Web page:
Complete the sentence below and write it on the bottom of the picture.

I used _______different colors in my picture.

Five Frame Table. (D)

Word Problems: Table. (D)Compare

Sally has 4 apples. Jimmy has the same. How many apples does Jimmy have?

Sally has 4 apples. She has 3 more than Jimmy. How many does Jimmy have now?

Game Table. (D)

Dot Cards 1-5

Shuffle the cards and give a set to each group.

One person takes a card, the others find a card that is fewer or more than.

Repeat so every one gets a turn.

Marilyn Burns, 2005 Table. (D)

The standard for mathematics should be the same as the standard for reading-bringing meaning to the printed symbols. In both situations, skills and understanding must go hand in hand. The challenge is how do we help students develop meaning and make sense of what they do?”

Discuss Marilyn Burns’ purpose in the statement above.

Literacy, Libraries and Learning Table. (D)

Why Connect Mathematics and Literature?

Mathematics and literature bring order to the world around us

Math and literature classify objects

Math and literature emphasize problem solving skills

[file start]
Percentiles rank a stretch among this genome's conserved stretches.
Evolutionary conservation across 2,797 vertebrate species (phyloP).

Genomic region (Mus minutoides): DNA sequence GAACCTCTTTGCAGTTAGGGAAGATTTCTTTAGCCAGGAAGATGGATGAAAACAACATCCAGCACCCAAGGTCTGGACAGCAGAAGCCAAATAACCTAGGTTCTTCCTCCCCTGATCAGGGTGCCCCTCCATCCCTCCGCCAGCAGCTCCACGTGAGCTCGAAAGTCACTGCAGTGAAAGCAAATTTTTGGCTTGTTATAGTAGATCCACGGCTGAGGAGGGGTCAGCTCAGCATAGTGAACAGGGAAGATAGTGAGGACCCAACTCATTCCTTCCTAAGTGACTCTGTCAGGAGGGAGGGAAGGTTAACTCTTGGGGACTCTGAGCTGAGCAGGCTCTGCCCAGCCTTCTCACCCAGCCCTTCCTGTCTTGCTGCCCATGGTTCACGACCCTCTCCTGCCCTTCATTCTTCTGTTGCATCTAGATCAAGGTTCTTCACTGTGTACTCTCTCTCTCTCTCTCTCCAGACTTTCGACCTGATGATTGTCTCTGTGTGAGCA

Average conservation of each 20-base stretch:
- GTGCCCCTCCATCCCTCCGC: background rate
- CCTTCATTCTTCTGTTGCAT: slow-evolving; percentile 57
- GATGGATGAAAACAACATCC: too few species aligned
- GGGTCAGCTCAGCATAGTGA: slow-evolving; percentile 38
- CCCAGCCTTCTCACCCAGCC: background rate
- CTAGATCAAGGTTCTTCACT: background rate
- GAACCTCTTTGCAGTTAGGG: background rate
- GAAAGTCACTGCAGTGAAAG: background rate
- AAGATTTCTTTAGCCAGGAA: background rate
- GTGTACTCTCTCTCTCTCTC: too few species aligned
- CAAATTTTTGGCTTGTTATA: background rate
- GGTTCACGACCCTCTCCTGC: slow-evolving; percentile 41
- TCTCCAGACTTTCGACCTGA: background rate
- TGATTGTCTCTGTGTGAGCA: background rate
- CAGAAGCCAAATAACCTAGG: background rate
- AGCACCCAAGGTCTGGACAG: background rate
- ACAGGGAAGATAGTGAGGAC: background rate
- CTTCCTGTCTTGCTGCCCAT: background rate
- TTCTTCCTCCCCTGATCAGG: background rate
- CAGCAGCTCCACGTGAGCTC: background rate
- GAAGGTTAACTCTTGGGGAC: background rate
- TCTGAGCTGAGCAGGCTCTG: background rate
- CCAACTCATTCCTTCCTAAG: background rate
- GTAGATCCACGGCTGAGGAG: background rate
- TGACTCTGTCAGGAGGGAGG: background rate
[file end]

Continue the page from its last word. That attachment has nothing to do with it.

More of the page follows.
Math and literature involve relationships and patterns

40

Ten Black Dots Table. (D)by Donald Crews

Read the text aloud

Draw a number line on chart paper sequenced from 0 to 10

Place the appropriate amount of sticky dots above the line to represent each counting number

Count the number of sticky dots above each number

41

Make Ten Black Dots Book Table. (D)

index cards

black dots

Materials

Instructions

- number word
- numeral
- corresponding dots

Ten Black Dots Book Table. (D)

- Create a foldable book similar to the one in the story
- Complete this on a separate sheet of paper
- We each needed _____ dots.
- I got my answer by _____.
- The entire class needed ____ dots.
- I know that because _______.

- What are the different ways that young learners will complete these tasks?

Ten Black Dots Book Table. (D)

Find a partner from another group

Count the number of dots together

Explain how your books are similar and different

In what ways might you revise current instructional strategies to incorporate the in-depth understanding intendedby the Next Generation Sunshine State Standards?

Ten Black Dots Table. (D)

Ten Frame Grid Table. (D)

“Show Me” Table. (D) 10 Frame Activity

Show me 4 objects on the 10 frame.

How many counters are on the 10 frame?

Show me 2 more, what is the number now?

How many more to make 10?

Show me seven.

Show me 1 more, what is the number now?

Show me 2 less, what is the number now?

How many more to make 10?

Using 2 ten frames, show me 13.

Show me 5 more, what is the number now?

Show me 6 less, what is the number now/

How can you make 20?